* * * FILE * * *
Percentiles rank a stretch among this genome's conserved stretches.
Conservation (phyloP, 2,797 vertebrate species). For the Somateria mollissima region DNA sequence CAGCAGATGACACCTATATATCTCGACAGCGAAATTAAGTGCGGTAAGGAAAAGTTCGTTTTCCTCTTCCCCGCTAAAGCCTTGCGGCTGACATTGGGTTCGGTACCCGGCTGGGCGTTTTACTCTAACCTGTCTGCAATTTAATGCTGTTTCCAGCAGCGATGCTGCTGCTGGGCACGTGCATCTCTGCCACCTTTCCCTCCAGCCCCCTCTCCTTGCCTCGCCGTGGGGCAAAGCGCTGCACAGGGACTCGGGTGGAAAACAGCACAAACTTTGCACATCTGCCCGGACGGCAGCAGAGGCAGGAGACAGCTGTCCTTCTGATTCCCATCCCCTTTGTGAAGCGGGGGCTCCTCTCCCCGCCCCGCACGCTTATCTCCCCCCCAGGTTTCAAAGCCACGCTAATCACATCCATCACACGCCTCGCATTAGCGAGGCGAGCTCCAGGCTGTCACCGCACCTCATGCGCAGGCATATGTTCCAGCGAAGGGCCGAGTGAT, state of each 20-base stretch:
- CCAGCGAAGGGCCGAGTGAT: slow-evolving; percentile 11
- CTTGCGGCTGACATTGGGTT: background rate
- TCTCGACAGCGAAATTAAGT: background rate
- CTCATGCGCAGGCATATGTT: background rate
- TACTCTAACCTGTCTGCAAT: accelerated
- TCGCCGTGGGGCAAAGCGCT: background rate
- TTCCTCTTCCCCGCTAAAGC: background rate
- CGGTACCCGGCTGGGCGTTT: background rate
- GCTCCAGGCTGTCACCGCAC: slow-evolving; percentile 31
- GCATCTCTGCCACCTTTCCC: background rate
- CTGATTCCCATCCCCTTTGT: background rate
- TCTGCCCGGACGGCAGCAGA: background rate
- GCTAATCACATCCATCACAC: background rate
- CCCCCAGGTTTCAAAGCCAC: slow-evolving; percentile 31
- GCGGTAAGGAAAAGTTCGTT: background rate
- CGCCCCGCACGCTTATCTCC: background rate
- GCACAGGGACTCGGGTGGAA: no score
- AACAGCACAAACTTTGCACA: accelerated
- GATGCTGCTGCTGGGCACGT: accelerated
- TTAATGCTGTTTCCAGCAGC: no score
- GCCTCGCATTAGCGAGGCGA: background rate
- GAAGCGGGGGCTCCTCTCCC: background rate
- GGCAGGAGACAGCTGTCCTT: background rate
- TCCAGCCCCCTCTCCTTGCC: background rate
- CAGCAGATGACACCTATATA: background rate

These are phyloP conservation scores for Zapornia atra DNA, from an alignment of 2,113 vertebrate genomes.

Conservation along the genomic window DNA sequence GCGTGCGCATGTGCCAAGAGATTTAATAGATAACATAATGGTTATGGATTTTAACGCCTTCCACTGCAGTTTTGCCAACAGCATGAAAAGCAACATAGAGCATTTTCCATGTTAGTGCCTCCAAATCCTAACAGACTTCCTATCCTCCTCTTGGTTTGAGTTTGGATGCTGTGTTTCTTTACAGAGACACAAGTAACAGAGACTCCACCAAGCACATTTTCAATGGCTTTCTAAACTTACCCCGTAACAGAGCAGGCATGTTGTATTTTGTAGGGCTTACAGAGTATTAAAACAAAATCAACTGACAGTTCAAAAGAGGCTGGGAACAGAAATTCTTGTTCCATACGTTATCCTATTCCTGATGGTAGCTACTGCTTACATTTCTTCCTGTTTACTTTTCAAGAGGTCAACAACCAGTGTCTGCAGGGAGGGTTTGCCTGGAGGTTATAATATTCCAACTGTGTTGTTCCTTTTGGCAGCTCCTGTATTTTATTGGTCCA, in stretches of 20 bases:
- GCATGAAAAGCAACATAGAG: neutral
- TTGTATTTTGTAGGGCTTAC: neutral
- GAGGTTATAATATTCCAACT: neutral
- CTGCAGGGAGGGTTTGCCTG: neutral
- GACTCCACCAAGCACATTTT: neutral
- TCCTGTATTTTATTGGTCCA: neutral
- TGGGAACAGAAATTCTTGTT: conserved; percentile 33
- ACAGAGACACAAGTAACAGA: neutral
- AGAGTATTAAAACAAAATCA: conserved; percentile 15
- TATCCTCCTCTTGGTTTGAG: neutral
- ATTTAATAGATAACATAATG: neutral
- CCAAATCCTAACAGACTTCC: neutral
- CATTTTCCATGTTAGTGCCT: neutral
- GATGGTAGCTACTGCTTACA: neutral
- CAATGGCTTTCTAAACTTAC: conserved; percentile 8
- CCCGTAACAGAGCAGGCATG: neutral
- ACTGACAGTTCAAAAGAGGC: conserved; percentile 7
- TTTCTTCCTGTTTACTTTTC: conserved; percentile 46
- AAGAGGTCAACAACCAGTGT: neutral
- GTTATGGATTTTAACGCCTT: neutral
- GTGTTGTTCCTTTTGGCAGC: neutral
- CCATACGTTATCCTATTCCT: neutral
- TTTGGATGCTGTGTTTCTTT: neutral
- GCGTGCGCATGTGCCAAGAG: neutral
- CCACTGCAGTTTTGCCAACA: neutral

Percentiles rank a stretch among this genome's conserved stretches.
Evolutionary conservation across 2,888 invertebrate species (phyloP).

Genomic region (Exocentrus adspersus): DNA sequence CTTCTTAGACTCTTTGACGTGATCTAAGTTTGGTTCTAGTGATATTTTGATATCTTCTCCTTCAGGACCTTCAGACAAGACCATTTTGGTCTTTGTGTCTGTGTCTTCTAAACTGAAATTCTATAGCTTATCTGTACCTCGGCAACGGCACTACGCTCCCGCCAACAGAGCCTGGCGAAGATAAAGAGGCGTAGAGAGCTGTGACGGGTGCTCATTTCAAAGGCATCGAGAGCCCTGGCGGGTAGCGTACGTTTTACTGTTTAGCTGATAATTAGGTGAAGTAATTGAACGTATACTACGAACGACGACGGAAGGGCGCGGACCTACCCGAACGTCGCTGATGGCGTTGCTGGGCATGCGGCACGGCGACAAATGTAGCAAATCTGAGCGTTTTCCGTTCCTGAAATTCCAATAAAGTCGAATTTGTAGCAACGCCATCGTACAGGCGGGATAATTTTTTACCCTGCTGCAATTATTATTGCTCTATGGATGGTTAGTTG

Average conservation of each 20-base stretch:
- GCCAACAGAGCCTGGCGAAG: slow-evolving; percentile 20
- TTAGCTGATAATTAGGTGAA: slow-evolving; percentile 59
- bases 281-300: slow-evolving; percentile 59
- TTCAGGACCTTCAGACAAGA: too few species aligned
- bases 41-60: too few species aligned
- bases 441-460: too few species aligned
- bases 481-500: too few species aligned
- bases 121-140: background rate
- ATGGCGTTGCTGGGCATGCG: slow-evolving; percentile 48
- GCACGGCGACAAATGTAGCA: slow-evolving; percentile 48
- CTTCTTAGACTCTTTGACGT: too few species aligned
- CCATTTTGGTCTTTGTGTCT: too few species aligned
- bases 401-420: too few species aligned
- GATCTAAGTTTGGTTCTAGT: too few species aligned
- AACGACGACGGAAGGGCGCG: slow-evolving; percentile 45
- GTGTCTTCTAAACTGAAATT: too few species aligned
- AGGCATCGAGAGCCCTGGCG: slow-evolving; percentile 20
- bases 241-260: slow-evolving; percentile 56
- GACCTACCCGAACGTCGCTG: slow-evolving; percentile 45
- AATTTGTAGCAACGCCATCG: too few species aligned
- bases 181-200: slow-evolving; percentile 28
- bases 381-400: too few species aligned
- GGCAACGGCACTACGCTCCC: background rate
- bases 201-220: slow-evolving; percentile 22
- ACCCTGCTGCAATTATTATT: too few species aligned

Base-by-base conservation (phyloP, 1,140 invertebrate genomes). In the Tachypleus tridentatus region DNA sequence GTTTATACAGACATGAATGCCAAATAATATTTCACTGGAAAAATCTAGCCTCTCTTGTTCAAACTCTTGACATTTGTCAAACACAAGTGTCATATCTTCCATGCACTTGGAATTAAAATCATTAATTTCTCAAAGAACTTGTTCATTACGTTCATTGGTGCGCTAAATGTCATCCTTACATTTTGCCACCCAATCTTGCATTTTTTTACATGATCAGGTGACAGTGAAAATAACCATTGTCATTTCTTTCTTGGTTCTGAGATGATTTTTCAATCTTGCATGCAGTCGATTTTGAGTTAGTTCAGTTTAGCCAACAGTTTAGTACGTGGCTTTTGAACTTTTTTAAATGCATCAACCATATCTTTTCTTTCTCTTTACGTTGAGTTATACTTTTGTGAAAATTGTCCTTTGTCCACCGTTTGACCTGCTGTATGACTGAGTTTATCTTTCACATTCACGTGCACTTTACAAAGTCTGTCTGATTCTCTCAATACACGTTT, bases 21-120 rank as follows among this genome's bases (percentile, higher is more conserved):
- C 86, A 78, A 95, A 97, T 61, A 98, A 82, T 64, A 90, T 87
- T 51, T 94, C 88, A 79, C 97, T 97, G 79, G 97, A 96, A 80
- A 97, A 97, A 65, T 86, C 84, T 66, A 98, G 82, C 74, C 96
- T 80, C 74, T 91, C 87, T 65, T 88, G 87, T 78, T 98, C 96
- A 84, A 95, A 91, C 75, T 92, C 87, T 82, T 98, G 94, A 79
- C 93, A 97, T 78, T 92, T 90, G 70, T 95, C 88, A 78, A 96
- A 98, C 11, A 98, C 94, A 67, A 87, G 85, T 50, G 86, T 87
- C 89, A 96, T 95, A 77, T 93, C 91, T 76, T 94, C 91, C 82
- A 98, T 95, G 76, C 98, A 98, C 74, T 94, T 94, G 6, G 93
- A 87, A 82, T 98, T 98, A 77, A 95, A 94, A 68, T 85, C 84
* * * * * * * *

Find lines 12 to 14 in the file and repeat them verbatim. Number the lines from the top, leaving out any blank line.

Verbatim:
- GCATCTCTGCCACCTTTCCC: background rate
- CTGATTCCCATCCCCTTTGT: background rate
- TCTGCCCGGACGGCAGCAGA: background rate